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Video clip synopsis – Bougainville's nine year path from local conflict through full scale war to eventual peace is revisited by ABC journalist Sean Dorney.
Year of production - 2000
Duration - 3min 45sec
Tags - Bougainville, international relations, Pacific region, Papua New Guinea, war, see all tags


Long Road to Peace

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About the Video Clip


Long Road to Peace is an excerpt from the two-part documentary Paradise Imperfect made in 2000.

Paradise Imperfect
In 2000 the ABC’s Pacific Correspondent Sean Dorney travelled to the war zones of Bougainville to look at the impact of the nine year secessionist conflict and the fragile peace process.
An Australian Broadcasting Corporation production.

Curriculum Focus


Area of study 2. Contemporary Foreign Policy
In VCE International Politics students have the opportunity to:

  • Understand the nature and influences on Australian foreign policy–making, and the key elements and challenges facing Australian foreign policy. (Outcome 2.)
  • Understand the impact of foreign policy on Australia’s near neighbours, including relations with regional leaders.
  • Understand the impact of Australian foreign policy on factors such as domestic politics, human rights, refugees, international opinion, international conflict, trade and economic blocs.
This material is an extract. Teachers and Students should consult the Victoria Curriculum and Assessment Authority website for more information.

Background Information


Discovery of copper deposits in Bougainville in the 1960s led to the development by Conzinc Riotinto Australia (CRA) of the Panguna open cut mine, at that time the largest in the world.
Bougainvilleans were denied what they saw as fair compensation and share of mine profits. The Papua New Guinea Independence Constitution stated that land ownership was to just below the surface and that mineral rights belonged to the state.
Tensions exploded in 1988 when disgruntled landowner (and later secessionist campaigner) Francis Ona led sabotage attacks on the mine. This marked the beginning of a nine year conflict.
Following negotiations led by New Zealand, the civil war in Bougainville came to an end. A truce monitoring force came to Bougainville in 1997 under the auspices of the United Nations, and marked the beginning of a long and complex process of reconciliation.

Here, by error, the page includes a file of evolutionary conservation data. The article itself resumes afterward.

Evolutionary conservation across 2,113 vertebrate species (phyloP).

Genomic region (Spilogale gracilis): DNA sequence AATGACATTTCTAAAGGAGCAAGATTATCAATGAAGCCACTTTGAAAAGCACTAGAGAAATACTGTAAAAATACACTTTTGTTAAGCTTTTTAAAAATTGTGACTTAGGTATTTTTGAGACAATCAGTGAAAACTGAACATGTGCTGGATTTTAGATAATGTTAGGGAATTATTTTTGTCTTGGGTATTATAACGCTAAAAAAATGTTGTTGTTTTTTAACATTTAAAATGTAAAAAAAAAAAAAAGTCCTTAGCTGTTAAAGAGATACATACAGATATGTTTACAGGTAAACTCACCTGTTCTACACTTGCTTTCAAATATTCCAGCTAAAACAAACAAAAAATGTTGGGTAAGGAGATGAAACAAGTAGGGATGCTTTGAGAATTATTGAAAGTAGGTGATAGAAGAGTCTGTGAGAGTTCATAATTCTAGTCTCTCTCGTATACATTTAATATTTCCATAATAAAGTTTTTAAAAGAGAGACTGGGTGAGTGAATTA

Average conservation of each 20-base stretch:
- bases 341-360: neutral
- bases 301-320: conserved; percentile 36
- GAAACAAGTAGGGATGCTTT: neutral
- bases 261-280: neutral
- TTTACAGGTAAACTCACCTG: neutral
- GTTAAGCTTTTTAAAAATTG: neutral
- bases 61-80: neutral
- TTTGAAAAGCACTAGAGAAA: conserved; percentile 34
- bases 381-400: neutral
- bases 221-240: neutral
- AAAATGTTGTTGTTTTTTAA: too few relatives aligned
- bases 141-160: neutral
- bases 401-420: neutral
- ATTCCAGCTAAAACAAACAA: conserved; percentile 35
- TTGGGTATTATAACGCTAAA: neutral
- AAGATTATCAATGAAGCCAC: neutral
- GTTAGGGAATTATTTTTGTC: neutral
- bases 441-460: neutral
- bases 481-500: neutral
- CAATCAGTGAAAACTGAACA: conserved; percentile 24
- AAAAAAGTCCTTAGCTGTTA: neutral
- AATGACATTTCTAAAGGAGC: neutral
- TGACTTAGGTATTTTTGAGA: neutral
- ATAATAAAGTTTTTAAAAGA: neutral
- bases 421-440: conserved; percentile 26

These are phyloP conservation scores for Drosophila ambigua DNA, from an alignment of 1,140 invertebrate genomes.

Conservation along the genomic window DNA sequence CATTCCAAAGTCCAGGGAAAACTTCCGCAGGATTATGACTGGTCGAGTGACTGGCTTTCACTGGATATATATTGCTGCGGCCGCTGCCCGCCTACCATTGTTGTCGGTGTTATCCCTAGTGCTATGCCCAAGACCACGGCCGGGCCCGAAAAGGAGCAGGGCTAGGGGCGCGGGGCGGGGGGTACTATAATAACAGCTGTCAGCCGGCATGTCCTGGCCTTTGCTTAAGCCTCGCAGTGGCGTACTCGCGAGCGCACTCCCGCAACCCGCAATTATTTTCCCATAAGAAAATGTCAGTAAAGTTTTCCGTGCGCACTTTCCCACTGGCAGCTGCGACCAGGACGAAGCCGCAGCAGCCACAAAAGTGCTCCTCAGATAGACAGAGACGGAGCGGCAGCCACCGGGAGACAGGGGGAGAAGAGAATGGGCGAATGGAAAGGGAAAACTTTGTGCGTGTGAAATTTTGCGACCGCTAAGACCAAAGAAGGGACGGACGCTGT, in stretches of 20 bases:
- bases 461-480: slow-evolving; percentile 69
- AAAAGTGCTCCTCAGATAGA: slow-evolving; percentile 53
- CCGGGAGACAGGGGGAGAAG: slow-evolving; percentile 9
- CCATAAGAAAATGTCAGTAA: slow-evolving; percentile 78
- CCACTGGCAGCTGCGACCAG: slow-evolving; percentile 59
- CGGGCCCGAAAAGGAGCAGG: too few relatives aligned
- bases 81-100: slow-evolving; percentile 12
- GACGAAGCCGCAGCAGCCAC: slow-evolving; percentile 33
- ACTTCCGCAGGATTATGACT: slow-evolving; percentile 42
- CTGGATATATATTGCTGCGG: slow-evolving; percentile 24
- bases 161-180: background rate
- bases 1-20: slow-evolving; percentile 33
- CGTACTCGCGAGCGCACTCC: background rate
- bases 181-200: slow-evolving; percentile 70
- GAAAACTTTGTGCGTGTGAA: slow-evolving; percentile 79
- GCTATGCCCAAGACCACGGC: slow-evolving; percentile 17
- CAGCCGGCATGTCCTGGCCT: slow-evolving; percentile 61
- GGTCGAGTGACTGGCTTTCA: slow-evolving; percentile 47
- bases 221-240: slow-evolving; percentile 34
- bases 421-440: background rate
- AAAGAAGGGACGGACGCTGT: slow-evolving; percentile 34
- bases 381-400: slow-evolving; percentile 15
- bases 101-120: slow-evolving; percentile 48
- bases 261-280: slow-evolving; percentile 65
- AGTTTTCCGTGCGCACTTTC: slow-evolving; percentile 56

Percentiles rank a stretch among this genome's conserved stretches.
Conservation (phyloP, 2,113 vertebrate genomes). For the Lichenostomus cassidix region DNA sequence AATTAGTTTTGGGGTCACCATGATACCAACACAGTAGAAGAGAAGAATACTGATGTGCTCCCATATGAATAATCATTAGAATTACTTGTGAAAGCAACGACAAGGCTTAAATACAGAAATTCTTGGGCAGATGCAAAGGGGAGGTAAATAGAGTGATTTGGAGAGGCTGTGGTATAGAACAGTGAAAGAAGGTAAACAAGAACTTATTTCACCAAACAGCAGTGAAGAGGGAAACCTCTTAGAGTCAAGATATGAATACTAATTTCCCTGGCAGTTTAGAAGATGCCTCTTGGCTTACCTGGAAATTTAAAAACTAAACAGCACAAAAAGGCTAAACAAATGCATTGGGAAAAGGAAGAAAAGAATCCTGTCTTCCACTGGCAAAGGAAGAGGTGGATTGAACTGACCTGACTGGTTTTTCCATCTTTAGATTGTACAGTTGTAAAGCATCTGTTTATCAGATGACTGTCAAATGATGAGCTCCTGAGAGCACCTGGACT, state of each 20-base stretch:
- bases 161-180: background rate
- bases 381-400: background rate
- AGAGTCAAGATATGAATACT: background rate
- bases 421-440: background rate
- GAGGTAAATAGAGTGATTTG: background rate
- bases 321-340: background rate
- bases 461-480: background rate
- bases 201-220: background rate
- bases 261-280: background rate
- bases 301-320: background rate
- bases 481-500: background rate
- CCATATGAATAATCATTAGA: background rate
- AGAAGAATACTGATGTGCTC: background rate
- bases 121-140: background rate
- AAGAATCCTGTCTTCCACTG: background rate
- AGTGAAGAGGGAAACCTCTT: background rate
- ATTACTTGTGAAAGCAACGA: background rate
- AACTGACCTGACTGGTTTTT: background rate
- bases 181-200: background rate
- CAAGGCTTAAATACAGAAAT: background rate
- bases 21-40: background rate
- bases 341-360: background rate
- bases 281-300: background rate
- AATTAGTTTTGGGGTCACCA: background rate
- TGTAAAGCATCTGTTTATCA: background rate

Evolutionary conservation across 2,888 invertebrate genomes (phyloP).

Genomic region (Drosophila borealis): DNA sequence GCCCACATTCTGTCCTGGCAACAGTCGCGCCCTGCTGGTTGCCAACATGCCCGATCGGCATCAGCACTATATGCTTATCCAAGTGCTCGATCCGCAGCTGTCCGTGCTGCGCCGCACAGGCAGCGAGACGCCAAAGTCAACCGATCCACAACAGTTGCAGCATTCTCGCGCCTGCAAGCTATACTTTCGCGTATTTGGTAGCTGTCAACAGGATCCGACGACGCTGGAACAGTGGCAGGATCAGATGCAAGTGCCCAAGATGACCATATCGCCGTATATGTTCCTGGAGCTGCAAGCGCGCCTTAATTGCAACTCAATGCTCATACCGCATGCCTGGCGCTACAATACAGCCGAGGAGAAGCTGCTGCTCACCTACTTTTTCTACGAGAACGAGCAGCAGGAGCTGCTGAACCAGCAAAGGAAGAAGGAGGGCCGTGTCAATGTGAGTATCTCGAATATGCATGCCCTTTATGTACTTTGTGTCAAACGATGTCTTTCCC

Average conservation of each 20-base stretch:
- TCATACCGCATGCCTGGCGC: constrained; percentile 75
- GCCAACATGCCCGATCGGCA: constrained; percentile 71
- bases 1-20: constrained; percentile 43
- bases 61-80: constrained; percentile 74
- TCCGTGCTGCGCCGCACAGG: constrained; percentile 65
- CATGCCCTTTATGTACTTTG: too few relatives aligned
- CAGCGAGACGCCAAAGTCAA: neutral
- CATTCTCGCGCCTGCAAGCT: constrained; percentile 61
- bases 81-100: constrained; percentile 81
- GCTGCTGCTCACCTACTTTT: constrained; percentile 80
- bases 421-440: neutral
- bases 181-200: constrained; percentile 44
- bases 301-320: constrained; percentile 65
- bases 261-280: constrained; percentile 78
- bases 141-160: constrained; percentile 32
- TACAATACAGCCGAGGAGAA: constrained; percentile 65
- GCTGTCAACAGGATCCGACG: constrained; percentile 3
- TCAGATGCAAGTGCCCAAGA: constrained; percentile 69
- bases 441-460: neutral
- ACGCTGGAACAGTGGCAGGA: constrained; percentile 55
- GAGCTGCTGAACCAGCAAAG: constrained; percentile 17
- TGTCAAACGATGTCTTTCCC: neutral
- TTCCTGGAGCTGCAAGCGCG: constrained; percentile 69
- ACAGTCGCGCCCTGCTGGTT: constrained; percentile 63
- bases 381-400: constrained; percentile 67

By the late 1990s there was a power shift in the Bougainville Revolutionary Army (BRA) from militants like Francis Ona to moderates like Joseph Kabui, who had the support of Sam Kauona; the moderates were willing to participate in peace talks.
In 2001 a ceasefire agreement committed Bougainville to a referendum on full independence from Papua New Guinea in 10 to 15 years. In 2005 a provincial government was elected, led by Joseph Kabui . The new Bougainville administration will run the island with much greater autonomy, while the central Papua New Guinea government will control defence and foreign affairs.
Though up to 15,000 people died as a result of the conflict in Bougainville, the Australian population remained largely ignorant of the civil war. Women activists in Australia and New Zealand helped support women in Bougainville: this contact was influential in bringing in support and assistance to the island.
The Australian government policy committed to Papua New Guinea as a unified government; Australia could not deal with Bougainville as a separate entity. The loan of helicopters by Australia to the Papua New Guinea Defence Force, helicopters which eventually had machine guns mounted to them, further ensured that Australians were not trusted on Bougainville.
The Bougainville conflict made Australia change its policy towards the Pacific. Benign neglect was replaced by a policy of re-engagement with the region. Australia realised that good governance and stability were essential for the peace and prosperity of the region.

Classroom Activities

  1. The involvement of Australia in Papua New Guinea was as a result of Australia’s foreign policy at the time. Explain the reasons why Australia did not intervene in Bougainville.
  2. Evaluate the strategies used within the community to a move towards peace in the community. Share other strategies you know of that promote peace. Describe how effective they are. Consider a comparison between the strategies used by women and those used by government.
  3. Describe the insights that Sean Dorney has being a reporter on the ground. How are these insights played out in terms of maintaining peace in the region?
  4. Using this video clip to develop briefing notes for a new film documentary entitled Bougainville Today. Bear in mind Australia’s foreign policy created to maintain national security, promoting economic and trade interests, expanding regional and global links and promoting the nation as a global citizen. You may interview Sean Dorney on his insights into this situation as well as government officials. Prepare an outline of those that you would interview to develop a particular point of view on this situation in Bougainville, linked to the formation of Australia’s foreign policy.

Further Resources


Go to Pacific Stories Learning for Interactive Compass Map with facts about the Pacific region.

For interview transcripts, books and references for this Digital Resource go to Pacific Stories, choose My Valley is Changing, select INDEX, and go to MORE INFORMATION.